Andy Pettitte Returning To The New York Yankees
Uncle Andy is back. Seemingly content with his decision to retire prior to the 2011 season, Andy Pettitte has now decided to return to baseball by signing a $2.5 million minor league deal with the New York Yankees. One of the more popular Yankees of my lifetime, Pettitte’s eventual reappearance on the mound will be met with a great deal of anticipation from baseball fans that have followed his career for almost two decades.
This news comes as somewhat of a surprise as Pettitte appeared to be enjoying his time away from the game in Texas, far away from the day to day grind of preparing for that next start. I am sure we will hear from him in the days ahead detailing his reasons for coming back, but my guess is it will be something along the lines of missing his teammates or the competition. Either way, the “Core Four” is now back to three for at least one more season for the Yankees.
From a Yankee perspective, the addition of Pettitte is also a little unexpected. Struggling with rotation depth a year ago, the Bombers now have an overflow of pitchers competing for starting spots. Following ace CC Sabathia on the depth chart (in no particular order) are Ivan Nova, Michael Pineda, Hiroki Kuroda, Phil Hughes, Freddy Garcia, and now Pettitte. It was believed that if one of the regular starters struggled or was hurt, the Yankees would simply backfill the rotation by bringing up one of their talented minor league pitchers (one of the Killer B’s perhaps). With Pettitte coming back for at least one more year, Brian Cashman can now stick to the organizational plan of having these youngsters pitch another full season in the minors in order to build up their innings and become more polished.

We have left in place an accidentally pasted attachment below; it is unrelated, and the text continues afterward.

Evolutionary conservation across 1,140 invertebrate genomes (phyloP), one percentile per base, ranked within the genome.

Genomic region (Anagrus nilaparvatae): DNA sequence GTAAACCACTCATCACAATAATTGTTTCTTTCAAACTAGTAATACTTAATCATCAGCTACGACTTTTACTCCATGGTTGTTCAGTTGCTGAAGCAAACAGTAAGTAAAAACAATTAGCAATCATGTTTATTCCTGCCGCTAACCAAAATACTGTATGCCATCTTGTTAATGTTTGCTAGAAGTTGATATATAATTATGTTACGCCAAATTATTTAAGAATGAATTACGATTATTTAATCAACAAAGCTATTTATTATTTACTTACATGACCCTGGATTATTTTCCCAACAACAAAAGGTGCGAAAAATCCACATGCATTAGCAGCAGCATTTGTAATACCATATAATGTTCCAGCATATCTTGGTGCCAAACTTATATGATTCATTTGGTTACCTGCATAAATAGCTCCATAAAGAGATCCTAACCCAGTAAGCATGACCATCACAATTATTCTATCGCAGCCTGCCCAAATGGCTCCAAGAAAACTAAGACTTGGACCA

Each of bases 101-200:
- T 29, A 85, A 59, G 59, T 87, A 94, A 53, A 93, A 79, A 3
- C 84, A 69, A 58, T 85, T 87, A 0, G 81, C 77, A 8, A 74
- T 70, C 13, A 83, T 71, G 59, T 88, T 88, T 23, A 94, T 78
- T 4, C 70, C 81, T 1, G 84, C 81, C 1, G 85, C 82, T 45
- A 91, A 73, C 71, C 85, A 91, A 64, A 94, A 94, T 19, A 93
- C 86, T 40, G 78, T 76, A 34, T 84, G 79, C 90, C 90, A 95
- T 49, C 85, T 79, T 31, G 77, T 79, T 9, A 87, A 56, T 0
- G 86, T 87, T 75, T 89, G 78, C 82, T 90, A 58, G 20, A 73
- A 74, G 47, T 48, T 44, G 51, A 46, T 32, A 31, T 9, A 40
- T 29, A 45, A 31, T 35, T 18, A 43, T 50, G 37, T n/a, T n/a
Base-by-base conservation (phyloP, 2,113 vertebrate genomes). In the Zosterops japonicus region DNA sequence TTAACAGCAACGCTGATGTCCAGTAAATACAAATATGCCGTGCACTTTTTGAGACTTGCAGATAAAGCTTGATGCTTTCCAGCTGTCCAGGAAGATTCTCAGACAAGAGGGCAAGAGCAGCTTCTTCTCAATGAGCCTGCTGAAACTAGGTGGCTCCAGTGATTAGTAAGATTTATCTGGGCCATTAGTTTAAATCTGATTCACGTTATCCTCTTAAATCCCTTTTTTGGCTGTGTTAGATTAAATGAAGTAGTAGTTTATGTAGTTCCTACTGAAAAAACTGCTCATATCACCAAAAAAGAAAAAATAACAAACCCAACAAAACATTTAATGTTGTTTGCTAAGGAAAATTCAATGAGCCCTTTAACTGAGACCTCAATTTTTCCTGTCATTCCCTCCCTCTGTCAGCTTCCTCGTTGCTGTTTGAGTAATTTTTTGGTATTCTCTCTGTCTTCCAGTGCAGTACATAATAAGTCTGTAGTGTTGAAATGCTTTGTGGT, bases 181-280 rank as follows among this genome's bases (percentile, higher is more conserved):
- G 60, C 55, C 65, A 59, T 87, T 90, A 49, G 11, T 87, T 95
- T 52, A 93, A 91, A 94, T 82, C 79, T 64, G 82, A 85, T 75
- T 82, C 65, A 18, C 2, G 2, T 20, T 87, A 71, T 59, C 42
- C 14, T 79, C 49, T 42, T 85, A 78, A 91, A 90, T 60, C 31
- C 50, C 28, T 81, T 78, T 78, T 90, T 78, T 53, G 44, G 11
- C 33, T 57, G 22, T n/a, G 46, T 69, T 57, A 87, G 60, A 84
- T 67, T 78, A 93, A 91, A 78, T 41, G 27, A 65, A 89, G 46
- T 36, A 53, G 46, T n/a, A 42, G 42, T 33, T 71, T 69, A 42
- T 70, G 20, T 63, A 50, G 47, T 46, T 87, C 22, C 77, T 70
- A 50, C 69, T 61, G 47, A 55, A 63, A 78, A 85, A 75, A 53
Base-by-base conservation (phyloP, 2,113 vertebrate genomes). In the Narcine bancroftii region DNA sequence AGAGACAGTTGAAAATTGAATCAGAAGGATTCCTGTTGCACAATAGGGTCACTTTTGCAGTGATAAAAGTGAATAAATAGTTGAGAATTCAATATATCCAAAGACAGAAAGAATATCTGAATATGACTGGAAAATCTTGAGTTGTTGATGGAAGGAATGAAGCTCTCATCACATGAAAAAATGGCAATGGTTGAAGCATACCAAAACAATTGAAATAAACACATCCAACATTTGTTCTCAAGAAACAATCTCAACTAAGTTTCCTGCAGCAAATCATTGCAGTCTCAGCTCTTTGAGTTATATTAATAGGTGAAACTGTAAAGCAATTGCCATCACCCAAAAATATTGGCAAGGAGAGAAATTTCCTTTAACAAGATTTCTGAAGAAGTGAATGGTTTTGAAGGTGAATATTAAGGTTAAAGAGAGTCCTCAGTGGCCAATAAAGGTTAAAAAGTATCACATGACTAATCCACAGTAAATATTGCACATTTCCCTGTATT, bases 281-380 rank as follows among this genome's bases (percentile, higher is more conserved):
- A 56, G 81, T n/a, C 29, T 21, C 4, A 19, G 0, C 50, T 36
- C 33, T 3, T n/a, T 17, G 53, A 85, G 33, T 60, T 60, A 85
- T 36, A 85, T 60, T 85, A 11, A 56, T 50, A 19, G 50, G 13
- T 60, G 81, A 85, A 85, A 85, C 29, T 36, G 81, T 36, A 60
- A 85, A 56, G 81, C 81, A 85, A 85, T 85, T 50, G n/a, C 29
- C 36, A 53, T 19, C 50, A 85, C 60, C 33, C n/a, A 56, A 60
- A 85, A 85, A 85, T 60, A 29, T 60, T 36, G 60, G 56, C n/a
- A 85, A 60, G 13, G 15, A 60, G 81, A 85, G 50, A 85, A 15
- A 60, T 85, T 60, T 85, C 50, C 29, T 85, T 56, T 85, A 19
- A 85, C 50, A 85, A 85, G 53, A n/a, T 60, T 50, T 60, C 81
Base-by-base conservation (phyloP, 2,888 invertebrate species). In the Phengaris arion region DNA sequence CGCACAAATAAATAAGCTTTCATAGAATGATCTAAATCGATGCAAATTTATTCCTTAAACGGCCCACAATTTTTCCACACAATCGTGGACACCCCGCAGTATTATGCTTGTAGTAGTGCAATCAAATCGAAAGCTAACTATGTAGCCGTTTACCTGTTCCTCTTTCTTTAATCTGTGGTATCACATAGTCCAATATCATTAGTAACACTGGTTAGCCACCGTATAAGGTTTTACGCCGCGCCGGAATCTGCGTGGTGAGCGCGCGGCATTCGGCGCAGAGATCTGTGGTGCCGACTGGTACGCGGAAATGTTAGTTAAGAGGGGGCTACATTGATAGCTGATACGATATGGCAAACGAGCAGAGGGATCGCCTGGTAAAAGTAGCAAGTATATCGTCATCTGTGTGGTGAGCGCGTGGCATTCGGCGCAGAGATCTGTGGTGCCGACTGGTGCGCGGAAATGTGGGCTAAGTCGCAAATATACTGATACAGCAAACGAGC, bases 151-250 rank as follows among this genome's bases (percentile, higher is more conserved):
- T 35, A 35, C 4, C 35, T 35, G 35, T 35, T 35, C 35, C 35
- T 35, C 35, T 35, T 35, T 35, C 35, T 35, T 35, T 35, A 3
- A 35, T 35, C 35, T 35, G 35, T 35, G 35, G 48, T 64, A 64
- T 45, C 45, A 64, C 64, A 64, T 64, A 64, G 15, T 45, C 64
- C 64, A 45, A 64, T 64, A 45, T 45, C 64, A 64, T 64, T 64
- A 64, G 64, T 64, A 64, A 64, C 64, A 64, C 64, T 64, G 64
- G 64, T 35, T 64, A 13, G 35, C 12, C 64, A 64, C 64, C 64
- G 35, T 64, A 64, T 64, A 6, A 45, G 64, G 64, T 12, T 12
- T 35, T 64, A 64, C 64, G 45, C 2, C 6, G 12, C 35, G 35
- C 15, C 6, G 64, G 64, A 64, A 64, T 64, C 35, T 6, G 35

This team definitely has a lot of options to take the ball every fifth day, but a few questions still linger. The highly touted Pineda, who was acquired in the offseason from Seattle for Jesus Montero, has struggled with his velocity and location this spring. Given his age (23) and vast array of pitches, it will be interesting to see if he develops into the long-term solution behind CC the Yankees envisioned when they made the trade. Additionally, Hughes suffered from a “dead arm” last season and is still trying to regain his 2010 form, Kuroda will be pitching in the AL East for the first time, and Nova will be looking to prove last season wasn’t an aberration.
Where does Pettitte fit in to this mix? In his last season with the Bombers he was arguably the team’s No 2 starter, finishing with a record of 11-3 and a .328 ERA. The impact the year he spent away from baseball will have on his skill set is hard to gauge, but in his last few seasons in the majors his cut fastball leveled out around 89-91 mph. Despite his advanced age Pettitte always worked to keep himself in great shape, so there shouldn’t be any erosion in that department. As he got older he became a more complete pitcher, routinely grinding out starts and getting the big outs even when he didn’t have his best “stuff” (see 2009 World Series Game 6). It will likely be more of the same this year from Andy.
Pettitte, who will turn 40 in June, is slated to begin the season in the minor leagues before joining the Yankees rotation at some point during the season. By then the Yankee brass should have a clearer indication of how the pitchers are performing and who will be pushed to the side to make room for him. It’s possible they could employ a six man rotation for a chunk of the season, though CC wasn’t a fan of that strategy a year ago. With injuries and inconsistency bound to crop, you can never have enough starting pitching.
One of the good guys in all of sports, I am thrilled that Pettitte is returning to play another season with Mo, Jeter, and the rest. It’s only a matter of time before we get to see his trademark over the glove glare to go along with the best pickoff move in baseball back in action again.
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